In 2016, Connecticut joined a handful of other states in enacting legislation authorizing the executor of your estate or appointed fiduciary to access and control digital accounts and assets. This authority is also granted to your agent under a Power of Attorney if you become incapacitated.

Power of Attorney in Connecticut

Power of attorney documents grant authority to certain persons to make financial decisions and act on your behalf should you become incapacitated. In 2016, Connecticut passed the Uniform Power of Attorney Act, so power of attorney documents signed in other states are generally recognized in Connecticut, as long as they are signed, dated, witnessed by two people and, ideally, notarized.

Connecticut’s short form Power of Attorney is much more commonly used, but doesn’t provide for any authority over estate planning. For estate planning, use the long form power of attorney. The long form is much more complex and legal guidance is strongly recommended when using it.

Note that Connecticut law does NOT automatically revoke an old power of attorney when you sign a new one, and it is possible to have multiple agents – which can cause problems in certain situations. Complete this form to revoke power of attorney privileges from someone.

If you don’t have a Power of Attorney in place and should become incapacitated, for example in an accident, your family will need to petition the probate court to appoint a Conservator of the Estate for you.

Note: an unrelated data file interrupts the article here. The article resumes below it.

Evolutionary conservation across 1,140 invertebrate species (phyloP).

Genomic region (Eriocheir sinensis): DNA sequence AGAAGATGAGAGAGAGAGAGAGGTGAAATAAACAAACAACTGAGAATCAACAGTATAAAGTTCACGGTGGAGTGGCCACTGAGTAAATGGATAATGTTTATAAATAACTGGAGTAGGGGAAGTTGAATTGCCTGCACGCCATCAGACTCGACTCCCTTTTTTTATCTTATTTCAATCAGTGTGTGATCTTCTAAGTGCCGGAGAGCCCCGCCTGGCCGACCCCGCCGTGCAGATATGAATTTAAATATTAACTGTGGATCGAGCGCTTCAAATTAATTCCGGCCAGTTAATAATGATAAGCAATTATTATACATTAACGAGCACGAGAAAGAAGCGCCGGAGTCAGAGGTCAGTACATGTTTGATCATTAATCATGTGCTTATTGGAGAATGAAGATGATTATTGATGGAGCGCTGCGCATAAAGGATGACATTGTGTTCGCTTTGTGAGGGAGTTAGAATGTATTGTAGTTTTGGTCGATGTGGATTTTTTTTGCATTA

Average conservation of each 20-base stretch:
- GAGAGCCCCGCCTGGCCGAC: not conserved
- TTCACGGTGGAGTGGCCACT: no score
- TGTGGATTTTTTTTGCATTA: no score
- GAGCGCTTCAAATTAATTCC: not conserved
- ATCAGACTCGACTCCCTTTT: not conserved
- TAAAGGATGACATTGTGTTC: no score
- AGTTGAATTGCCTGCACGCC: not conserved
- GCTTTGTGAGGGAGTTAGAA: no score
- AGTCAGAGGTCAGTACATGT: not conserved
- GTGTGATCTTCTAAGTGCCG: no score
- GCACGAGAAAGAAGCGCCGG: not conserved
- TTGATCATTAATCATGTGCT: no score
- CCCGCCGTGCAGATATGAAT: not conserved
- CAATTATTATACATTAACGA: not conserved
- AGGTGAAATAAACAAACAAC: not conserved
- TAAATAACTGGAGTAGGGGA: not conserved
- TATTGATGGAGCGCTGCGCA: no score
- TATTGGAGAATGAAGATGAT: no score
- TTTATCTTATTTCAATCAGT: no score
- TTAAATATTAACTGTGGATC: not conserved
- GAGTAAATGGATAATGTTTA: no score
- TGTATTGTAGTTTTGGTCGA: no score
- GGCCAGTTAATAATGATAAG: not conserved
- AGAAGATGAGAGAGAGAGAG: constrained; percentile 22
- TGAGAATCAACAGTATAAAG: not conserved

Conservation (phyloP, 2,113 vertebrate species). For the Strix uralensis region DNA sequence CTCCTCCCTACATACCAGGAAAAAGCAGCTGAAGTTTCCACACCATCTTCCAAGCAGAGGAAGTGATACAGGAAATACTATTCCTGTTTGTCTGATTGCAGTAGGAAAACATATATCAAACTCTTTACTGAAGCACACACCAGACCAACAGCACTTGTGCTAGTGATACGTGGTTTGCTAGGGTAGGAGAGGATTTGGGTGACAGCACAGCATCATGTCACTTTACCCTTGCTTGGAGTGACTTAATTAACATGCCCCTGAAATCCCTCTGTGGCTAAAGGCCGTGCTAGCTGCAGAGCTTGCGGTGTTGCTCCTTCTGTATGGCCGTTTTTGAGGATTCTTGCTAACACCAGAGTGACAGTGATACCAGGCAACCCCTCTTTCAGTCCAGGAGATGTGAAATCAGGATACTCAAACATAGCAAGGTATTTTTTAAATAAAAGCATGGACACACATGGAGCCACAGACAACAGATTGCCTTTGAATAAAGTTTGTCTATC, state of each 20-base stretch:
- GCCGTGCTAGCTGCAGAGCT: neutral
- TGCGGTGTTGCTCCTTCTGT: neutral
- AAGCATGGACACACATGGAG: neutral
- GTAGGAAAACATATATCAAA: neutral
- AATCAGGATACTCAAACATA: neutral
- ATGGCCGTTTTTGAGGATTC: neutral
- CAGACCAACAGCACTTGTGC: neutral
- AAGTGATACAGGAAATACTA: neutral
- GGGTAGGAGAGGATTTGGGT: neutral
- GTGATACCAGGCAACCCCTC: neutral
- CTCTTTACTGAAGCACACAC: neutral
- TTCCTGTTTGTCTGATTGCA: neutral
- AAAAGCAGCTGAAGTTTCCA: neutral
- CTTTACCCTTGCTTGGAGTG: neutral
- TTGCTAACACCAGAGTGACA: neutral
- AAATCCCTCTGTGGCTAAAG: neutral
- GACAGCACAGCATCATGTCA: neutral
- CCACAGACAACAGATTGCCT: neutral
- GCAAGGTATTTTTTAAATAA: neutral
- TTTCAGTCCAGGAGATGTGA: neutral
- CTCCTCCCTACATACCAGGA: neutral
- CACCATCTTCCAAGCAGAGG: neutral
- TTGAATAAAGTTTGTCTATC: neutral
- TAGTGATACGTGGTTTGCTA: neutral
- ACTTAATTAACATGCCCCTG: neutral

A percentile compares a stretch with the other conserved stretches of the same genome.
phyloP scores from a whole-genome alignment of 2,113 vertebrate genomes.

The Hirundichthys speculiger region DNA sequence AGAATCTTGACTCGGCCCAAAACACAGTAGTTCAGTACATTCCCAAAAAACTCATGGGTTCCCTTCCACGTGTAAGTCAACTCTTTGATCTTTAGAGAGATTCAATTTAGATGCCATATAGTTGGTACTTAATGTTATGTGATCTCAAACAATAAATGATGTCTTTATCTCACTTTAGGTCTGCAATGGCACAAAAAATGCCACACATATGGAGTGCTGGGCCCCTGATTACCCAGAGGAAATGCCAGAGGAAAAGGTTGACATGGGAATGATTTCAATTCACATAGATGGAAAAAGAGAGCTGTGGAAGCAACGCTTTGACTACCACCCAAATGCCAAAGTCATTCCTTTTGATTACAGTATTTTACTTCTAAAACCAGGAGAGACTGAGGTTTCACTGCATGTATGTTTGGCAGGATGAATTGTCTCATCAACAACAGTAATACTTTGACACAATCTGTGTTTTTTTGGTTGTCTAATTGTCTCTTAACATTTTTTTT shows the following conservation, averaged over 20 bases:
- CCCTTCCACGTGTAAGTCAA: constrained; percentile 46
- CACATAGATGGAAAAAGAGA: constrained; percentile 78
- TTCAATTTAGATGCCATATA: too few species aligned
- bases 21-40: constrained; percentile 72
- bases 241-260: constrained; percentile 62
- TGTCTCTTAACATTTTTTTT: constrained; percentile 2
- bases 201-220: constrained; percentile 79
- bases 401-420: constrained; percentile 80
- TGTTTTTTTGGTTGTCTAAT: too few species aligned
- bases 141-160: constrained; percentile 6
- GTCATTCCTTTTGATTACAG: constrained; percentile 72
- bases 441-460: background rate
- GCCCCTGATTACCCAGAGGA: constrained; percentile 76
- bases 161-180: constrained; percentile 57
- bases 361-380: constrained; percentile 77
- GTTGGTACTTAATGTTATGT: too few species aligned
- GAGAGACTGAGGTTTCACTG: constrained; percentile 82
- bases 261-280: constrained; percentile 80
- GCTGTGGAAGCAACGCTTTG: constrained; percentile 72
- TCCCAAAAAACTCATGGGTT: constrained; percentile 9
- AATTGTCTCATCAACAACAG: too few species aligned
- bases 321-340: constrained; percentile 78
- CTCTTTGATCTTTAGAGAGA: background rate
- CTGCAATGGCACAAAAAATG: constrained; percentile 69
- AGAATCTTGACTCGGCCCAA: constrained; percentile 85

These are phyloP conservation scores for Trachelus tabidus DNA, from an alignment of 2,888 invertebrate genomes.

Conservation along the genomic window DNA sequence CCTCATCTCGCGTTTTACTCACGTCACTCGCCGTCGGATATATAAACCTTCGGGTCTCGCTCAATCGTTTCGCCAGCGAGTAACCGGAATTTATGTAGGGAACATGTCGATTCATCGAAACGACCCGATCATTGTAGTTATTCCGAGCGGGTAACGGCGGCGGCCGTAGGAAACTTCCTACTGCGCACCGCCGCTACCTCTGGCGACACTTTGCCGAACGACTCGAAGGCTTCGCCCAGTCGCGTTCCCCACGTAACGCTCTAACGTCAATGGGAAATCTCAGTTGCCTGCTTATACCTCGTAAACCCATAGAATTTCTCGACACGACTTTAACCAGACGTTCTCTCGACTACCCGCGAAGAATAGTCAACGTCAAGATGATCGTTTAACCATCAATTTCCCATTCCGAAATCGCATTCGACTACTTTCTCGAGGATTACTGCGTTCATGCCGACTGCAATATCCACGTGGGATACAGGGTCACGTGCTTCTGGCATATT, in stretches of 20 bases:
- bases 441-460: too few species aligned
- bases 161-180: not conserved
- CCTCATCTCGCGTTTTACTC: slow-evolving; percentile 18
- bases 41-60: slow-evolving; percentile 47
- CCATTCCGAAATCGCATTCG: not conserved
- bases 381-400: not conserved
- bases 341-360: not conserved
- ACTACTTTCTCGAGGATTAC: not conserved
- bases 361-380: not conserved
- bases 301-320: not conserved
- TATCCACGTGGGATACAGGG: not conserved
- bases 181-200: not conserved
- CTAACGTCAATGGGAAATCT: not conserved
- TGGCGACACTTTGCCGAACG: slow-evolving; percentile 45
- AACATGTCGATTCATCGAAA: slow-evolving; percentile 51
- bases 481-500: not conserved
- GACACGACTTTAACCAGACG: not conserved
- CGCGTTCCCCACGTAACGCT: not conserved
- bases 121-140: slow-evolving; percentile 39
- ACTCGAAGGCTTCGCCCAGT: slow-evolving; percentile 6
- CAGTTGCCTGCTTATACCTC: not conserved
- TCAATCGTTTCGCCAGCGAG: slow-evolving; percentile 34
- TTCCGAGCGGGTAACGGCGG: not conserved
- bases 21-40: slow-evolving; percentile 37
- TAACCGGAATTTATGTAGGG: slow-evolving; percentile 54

Connecticut Estate, Inheritance & Gift Taxes

When a person passes away, Connecticut may take a percentage of the estate before it is passed on to heirs. Sometimes called a “death tax”, the estate tax in Connecticut ranges from 7.8% to 12%, depending on the value of the entire taxable estate. Estates under $5.1 million are exempt. This exclusion amount is slated to increase each year until 2023, at which point it will top out at $11.58 billion. 

Connecticut’s estate tax is in addition to the federal tax on estates valued over $11.18 million (or $22.36 million for couples who follow the proper legal steps). Estate taxes can be paid to the Connecticut Department of Revenue Services on their website.

Inheritance Tax

Inheritance tax is different from estate tax in that it is levied after the funds have passed to the heir, rather than beforehand. There is no inheritance tax in Connecticut.

Gift Tax

Connecticut is the only state in the U.S. that has a gift tax. Your first $11.18 million in gifts throughout your lifetime are exempted. 

Taxable gifts can include cash or checks, property, interest-free loan, or even selling something below its fair market value. For example, selling a property valued at $500,000 for $300,000 would constitute a $200,000 gift. Gifts over $10,000 must be filed to avoid penalties. 

How to Get Birth, Marriage, or Adoption Certificates in Connecticut

To request birth, death, marriage, adoption, paternity, gender change or other vital records, contact the Connecticut State Department of Public Health's Vital Records Office.

Birth, death, and marriage certificates:  (860) 509-7700
Paternity-related questions: (860) 509-7958
Vital Records Fax: (860) 509-7964

Learn more about what legally changes when you get married

How to Store Your Most Important Documents